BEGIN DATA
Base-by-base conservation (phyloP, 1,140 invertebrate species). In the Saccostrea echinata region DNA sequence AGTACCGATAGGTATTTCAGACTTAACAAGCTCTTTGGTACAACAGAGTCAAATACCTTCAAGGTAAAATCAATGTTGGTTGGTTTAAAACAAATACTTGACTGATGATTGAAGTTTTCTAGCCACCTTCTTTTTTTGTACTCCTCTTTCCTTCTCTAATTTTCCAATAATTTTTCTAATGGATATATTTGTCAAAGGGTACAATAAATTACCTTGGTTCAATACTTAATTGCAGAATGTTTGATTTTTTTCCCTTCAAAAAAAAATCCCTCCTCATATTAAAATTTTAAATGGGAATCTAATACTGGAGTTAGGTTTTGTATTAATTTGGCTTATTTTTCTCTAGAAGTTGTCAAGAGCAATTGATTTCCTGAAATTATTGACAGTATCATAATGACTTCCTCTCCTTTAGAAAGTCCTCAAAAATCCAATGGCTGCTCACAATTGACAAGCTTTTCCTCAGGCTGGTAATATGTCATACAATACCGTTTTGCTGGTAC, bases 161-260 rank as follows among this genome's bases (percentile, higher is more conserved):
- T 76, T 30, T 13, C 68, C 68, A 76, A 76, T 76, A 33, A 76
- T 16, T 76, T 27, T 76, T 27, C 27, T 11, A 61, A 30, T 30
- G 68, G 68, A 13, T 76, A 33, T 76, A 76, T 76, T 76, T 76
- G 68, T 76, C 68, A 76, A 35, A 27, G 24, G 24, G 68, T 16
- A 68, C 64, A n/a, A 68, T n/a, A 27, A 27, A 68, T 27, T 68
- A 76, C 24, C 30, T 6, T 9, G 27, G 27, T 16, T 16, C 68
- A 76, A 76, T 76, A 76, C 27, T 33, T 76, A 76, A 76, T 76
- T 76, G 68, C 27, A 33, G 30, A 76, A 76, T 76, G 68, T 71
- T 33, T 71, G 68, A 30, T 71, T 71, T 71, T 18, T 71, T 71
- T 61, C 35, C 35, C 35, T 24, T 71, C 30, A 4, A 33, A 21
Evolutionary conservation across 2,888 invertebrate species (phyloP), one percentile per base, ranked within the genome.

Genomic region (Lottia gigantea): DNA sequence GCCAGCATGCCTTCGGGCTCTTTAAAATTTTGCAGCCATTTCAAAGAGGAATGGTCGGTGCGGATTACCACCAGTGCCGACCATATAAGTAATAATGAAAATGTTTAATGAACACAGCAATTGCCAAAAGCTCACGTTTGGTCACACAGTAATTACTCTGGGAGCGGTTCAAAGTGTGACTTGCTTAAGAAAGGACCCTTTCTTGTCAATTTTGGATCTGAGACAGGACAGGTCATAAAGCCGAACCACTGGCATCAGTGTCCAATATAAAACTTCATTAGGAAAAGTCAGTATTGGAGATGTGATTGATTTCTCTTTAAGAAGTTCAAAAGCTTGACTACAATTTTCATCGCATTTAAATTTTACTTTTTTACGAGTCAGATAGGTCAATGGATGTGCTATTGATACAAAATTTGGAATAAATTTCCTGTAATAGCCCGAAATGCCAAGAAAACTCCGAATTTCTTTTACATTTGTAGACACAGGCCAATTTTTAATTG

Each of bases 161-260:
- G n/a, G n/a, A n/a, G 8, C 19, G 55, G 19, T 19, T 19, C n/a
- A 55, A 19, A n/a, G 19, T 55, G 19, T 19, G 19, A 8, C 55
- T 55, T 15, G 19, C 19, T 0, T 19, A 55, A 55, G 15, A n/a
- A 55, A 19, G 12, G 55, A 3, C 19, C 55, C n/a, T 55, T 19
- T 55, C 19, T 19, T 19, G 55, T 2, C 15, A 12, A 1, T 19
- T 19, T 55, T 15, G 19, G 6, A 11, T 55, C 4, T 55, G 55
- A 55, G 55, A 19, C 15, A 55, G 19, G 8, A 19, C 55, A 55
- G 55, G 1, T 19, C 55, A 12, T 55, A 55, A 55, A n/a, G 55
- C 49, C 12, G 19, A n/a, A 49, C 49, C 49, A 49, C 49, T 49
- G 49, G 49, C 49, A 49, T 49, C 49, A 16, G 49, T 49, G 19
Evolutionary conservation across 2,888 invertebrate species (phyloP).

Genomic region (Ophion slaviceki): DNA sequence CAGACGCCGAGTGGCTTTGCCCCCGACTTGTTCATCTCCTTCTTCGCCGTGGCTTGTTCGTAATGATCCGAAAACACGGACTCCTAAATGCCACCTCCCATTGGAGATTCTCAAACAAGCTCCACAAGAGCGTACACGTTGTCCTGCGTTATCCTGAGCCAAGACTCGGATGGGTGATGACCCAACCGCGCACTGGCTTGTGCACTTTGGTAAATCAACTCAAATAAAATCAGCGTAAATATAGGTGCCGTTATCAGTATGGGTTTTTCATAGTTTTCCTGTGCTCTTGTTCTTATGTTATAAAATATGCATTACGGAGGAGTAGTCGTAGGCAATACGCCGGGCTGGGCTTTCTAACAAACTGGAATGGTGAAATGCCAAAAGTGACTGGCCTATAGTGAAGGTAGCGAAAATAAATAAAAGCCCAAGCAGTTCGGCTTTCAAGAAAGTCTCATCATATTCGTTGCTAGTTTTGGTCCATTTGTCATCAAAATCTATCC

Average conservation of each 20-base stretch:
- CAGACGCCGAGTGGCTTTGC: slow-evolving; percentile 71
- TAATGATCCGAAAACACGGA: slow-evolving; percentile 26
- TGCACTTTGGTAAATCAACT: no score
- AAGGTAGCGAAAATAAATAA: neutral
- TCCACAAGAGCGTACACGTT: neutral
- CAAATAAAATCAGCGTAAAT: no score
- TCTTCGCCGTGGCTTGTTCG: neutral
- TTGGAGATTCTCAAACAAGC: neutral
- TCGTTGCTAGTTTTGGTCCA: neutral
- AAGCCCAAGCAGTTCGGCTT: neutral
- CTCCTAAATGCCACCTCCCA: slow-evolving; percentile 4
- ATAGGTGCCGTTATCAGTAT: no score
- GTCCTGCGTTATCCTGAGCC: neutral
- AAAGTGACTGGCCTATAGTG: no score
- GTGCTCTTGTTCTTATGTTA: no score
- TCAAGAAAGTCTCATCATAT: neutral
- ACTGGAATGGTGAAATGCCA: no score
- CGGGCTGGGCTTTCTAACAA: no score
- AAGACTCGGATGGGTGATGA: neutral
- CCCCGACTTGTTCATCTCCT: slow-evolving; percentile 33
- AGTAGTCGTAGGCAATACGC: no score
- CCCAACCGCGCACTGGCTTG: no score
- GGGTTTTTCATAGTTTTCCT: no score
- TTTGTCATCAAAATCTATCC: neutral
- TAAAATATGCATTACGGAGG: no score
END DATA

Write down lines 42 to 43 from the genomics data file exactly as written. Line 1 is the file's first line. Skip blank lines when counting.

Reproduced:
- GTGCTCTTGTTCTTATGTTA: no score
- TCAAGAAAGTCTCATCATAT: neutral